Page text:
Come Josephine in My Flying Machine: Inventions and Topics in Popular Songs 1910-1929
Liner Notes   Cat. No. 80233     Release Date: 1977-01-01
The creation of popular music in America has been closely tied to the ways the music was performed, the growing and changing composition of the audience, and the emergence of highly commercial entertainment enterprises. The adaptation of certain mechanical, optical, and electrical devices to the needs of entertainment has also influenced popular music. The marked local or regional character of much of our music in the nineteenth century either faded or became part of the mainstream. In America, moreover, the development of popular song has been affected by diverse ethnic and social forces that have made this music not only rich in content and quality but also an influence throughout the world. In the end, the whole became more important than the parts.

Although love songs and sentimental ballads have accounted for most popular music, the topical song has always been important in America. Stephen Collins Foster wrote durable pieces about horse races, a dog, and imaginary southern homes. James Bland, another gifted writer, used golden slippers, tapioca, and silver trumpets as subjects. In the present century, Irving Berlin used the telephone, a mythical rag-time band, violins, pianos, and girls on magazine covers as inspiration.Early published music clearly reflects theAmerican’s preoccupation with things—with inventions, devices, gadgets, and diversions of all kinds. There were “The Railroad” (1828), “The Lighthouse” (1841), the “Atlantic Telegraph Polka”(1868), “Velocipedia” (1868), “At the Roller Skating Rink” (1884), and “Snap Shot Girl” (1899). Telephone songs were particularly numerous:“The Telephone Polka” (1877), “The TelephoneWonder” (1884), “Kissing Papa Through the Telephone” (1889), and “My Own Little Tele-phone Belle” (1903), to cite a few.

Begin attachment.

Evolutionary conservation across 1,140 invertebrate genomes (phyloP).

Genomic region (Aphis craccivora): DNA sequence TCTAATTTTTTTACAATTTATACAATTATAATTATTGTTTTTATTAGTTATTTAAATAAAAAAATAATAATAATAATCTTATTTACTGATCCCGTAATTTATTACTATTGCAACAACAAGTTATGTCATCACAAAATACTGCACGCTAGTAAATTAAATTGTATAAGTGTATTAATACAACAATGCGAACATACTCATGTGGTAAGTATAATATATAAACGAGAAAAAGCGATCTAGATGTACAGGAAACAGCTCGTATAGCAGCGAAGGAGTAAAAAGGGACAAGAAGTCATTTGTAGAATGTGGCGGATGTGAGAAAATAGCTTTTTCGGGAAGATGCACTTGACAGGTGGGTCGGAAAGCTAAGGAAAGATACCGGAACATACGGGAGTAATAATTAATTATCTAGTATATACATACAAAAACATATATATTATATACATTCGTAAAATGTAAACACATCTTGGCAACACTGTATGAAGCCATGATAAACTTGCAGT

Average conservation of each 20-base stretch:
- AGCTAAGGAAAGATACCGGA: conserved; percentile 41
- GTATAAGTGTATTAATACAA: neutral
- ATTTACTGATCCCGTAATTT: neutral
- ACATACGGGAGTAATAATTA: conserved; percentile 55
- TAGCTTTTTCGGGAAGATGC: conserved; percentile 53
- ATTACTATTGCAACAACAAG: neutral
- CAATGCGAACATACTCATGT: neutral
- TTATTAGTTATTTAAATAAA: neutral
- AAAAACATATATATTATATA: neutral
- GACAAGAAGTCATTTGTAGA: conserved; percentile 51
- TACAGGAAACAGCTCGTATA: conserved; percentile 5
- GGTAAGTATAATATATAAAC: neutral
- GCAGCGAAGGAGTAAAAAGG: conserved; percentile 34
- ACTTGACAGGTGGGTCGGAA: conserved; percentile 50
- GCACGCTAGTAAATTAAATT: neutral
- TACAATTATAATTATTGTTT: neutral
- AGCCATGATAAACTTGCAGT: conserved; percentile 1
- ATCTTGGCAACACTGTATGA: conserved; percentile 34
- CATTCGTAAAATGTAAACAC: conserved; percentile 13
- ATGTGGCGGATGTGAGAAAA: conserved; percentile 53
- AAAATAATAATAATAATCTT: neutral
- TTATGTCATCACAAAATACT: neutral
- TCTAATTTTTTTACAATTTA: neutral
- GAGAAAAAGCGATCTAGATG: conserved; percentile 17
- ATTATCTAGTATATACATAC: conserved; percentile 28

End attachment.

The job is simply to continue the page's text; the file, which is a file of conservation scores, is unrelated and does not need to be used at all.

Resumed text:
Songs about new inventions became less numerous after 1930, probably because fewer gadgets of great importance were introduced, especially inventions that seemed useful in courtship. In this, however, song titles are no accurate barometer. Although there may be no song devoted solely to the refrigerator, the line “I’ll stock my heart with icy frigid air” in “I’m Through with Love” (1931) was an obvious pun, and the more explicit phrase “picking on a wishbone from the Frigidaire” appeared cleverly in “Two Sleepy People” (1938). But the older inventions and things, along with a few new ones, did hold the attention of songwriters. There were, to name a few, “Flying Down to Rio”(1933),“Cocktails for Two” (1934), “Chattanooga Choo Choo”(1941), and “The Old Piano Roll Blues”(1950). There were also big-band favorites such as Billy Strayhorn’s wonderful “Take the A Train”(1941),with words that nobody seems to recall. There was even a witty put-down of the world of things with its ugliness and dangers in “Civilization”(1947), a fast-paced indictment of a materialistic society gone mad with taxicabs and A-bombs.

Various Artists

Come Josephine in My Flying Machine: Inventions and Topics in Popular Songs 1910-1929

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